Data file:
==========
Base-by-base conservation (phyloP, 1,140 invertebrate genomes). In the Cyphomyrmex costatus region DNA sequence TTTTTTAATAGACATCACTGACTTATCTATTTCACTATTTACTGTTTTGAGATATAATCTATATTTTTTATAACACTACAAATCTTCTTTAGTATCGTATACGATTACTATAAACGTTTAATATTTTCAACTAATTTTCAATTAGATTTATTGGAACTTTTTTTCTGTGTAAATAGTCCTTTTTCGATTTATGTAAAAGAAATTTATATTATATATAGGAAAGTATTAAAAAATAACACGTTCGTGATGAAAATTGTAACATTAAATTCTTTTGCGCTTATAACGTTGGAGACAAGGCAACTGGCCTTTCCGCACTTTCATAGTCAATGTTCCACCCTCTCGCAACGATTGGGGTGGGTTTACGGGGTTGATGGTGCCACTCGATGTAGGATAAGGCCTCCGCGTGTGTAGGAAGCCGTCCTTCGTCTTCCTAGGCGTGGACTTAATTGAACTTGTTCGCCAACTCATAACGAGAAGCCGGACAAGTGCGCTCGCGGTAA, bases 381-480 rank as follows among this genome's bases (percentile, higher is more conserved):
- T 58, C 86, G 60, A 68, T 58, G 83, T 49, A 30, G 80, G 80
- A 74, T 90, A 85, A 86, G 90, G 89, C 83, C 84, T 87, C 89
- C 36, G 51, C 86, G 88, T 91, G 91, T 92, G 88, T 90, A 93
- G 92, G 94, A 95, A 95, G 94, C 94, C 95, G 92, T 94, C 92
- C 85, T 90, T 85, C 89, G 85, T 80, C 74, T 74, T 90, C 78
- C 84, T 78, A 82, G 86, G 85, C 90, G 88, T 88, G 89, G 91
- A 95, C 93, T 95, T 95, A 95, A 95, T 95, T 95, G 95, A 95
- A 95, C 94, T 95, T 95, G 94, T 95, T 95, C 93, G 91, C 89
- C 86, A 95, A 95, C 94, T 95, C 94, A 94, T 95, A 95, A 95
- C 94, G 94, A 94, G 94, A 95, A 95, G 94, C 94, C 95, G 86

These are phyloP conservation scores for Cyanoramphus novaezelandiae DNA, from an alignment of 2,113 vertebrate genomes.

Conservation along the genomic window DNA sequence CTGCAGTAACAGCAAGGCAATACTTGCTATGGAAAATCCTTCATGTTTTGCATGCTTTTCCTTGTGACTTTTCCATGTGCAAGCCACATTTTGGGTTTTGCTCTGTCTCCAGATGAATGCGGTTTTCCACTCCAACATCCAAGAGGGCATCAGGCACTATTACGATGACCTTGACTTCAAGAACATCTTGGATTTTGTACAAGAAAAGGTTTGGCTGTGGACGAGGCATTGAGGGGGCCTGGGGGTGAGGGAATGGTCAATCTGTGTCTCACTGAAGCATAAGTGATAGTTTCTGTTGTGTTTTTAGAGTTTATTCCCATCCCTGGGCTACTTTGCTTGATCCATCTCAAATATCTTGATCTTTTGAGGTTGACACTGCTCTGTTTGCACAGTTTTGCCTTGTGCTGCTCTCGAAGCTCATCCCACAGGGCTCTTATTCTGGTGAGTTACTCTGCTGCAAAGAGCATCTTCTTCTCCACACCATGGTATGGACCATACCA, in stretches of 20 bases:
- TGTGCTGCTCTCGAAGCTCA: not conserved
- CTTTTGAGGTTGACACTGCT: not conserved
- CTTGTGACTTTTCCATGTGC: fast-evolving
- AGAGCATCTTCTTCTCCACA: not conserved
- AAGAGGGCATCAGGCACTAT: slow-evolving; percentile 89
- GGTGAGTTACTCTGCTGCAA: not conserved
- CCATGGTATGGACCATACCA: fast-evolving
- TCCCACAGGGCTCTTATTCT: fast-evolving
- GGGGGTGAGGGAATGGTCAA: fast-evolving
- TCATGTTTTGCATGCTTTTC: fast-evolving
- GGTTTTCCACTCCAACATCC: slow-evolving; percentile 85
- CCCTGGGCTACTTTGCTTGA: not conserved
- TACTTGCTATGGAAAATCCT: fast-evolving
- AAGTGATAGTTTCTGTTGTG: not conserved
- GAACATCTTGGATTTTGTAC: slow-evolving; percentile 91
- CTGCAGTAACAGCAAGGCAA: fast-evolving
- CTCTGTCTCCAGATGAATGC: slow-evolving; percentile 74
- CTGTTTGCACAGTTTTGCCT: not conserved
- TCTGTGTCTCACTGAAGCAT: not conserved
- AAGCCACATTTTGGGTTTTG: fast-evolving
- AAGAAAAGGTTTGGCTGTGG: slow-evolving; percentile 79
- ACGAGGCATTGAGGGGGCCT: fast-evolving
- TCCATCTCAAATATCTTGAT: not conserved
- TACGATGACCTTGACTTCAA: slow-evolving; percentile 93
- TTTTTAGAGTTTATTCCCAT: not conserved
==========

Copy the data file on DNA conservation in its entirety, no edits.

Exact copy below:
Base-by-base conservation (phyloP, 1,140 invertebrate genomes). In the Cyphomyrmex costatus region DNA sequence TTTTTTAATAGACATCACTGACTTATCTATTTCACTATTTACTGTTTTGAGATATAATCTATATTTTTTATAACACTACAAATCTTCTTTAGTATCGTATACGATTACTATAAACGTTTAATATTTTCAACTAATTTTCAATTAGATTTATTGGAACTTTTTTTCTGTGTAAATAGTCCTTTTTCGATTTATGTAAAAGAAATTTATATTATATATAGGAAAGTATTAAAAAATAACACGTTCGTGATGAAAATTGTAACATTAAATTCTTTTGCGCTTATAACGTTGGAGACAAGGCAACTGGCCTTTCCGCACTTTCATAGTCAATGTTCCACCCTCTCGCAACGATTGGGGTGGGTTTACGGGGTTGATGGTGCCACTCGATGTAGGATAAGGCCTCCGCGTGTGTAGGAAGCCGTCCTTCGTCTTCCTAGGCGTGGACTTAATTGAACTTGTTCGCCAACTCATAACGAGAAGCCGGACAAGTGCGCTCGCGGTAA, bases 381-480 rank as follows among this genome's bases (percentile, higher is more conserved):
- T 58, C 86, G 60, A 68, T 58, G 83, T 49, A 30, G 80, G 80
- A 74, T 90, A 85, A 86, G 90, G 89, C 83, C 84, T 87, C 89
- C 36, G 51, C 86, G 88, T 91, G 91, T 92, G 88, T 90, A 93
- G 92, G 94, A 95, A 95, G 94, C 94, C 95, G 92, T 94, C 92
- C 85, T 90, T 85, C 89, G 85, T 80, C 74, T 74, T 90, C 78
- C 84, T 78, A 82, G 86, G 85, C 90, G 88, T 88, G 89, G 91
- A 95, C 93, T 95, T 95, A 95, A 95, T 95, T 95, G 95, A 95
- A 95, C 94, T 95, T 95, G 94, T 95, T 95, C 93, G 91, C 89
- C 86, A 95, A 95, C 94, T 95, C 94, A 94, T 95, A 95, A 95
- C 94, G 94, A 94, G 94, A 95, A 95, G 94, C 94, C 95, G 86

These are phyloP conservation scores for Cyanoramphus novaezelandiae DNA, from an alignment of 2,113 vertebrate genomes.

Conservation along the genomic window DNA sequence CTGCAGTAACAGCAAGGCAATACTTGCTATGGAAAATCCTTCATGTTTTGCATGCTTTTCCTTGTGACTTTTCCATGTGCAAGCCACATTTTGGGTTTTGCTCTGTCTCCAGATGAATGCGGTTTTCCACTCCAACATCCAAGAGGGCATCAGGCACTATTACGATGACCTTGACTTCAAGAACATCTTGGATTTTGTACAAGAAAAGGTTTGGCTGTGGACGAGGCATTGAGGGGGCCTGGGGGTGAGGGAATGGTCAATCTGTGTCTCACTGAAGCATAAGTGATAGTTTCTGTTGTGTTTTTAGAGTTTATTCCCATCCCTGGGCTACTTTGCTTGATCCATCTCAAATATCTTGATCTTTTGAGGTTGACACTGCTCTGTTTGCACAGTTTTGCCTTGTGCTGCTCTCGAAGCTCATCCCACAGGGCTCTTATTCTGGTGAGTTACTCTGCTGCAAAGAGCATCTTCTTCTCCACACCATGGTATGGACCATACCA, in stretches of 20 bases:
- TGTGCTGCTCTCGAAGCTCA: not conserved
- CTTTTGAGGTTGACACTGCT: not conserved
- CTTGTGACTTTTCCATGTGC: fast-evolving
- AGAGCATCTTCTTCTCCACA: not conserved
- AAGAGGGCATCAGGCACTAT: slow-evolving; percentile 89
- GGTGAGTTACTCTGCTGCAA: not conserved
- CCATGGTATGGACCATACCA: fast-evolving
- TCCCACAGGGCTCTTATTCT: fast-evolving
- GGGGGTGAGGGAATGGTCAA: fast-evolving
- TCATGTTTTGCATGCTTTTC: fast-evolving
- GGTTTTCCACTCCAACATCC: slow-evolving; percentile 85
- CCCTGGGCTACTTTGCTTGA: not conserved
- TACTTGCTATGGAAAATCCT: fast-evolving
- AAGTGATAGTTTCTGTTGTG: not conserved
- GAACATCTTGGATTTTGTAC: slow-evolving; percentile 91
- CTGCAGTAACAGCAAGGCAA: fast-evolving
- CTCTGTCTCCAGATGAATGC: slow-evolving; percentile 74
- CTGTTTGCACAGTTTTGCCT: not conserved
- TCTGTGTCTCACTGAAGCAT: not conserved
- AAGCCACATTTTGGGTTTTG: fast-evolving
- AAGAAAAGGTTTGGCTGTGG: slow-evolving; percentile 79
- ACGAGGCATTGAGGGGGCCT: fast-evolving
- TCCATCTCAAATATCTTGAT: not conserved
- TACGATGACCTTGACTTCAA: slow-evolving; percentile 93
- TTTTTAGAGTTTATTCCCAT: not conserved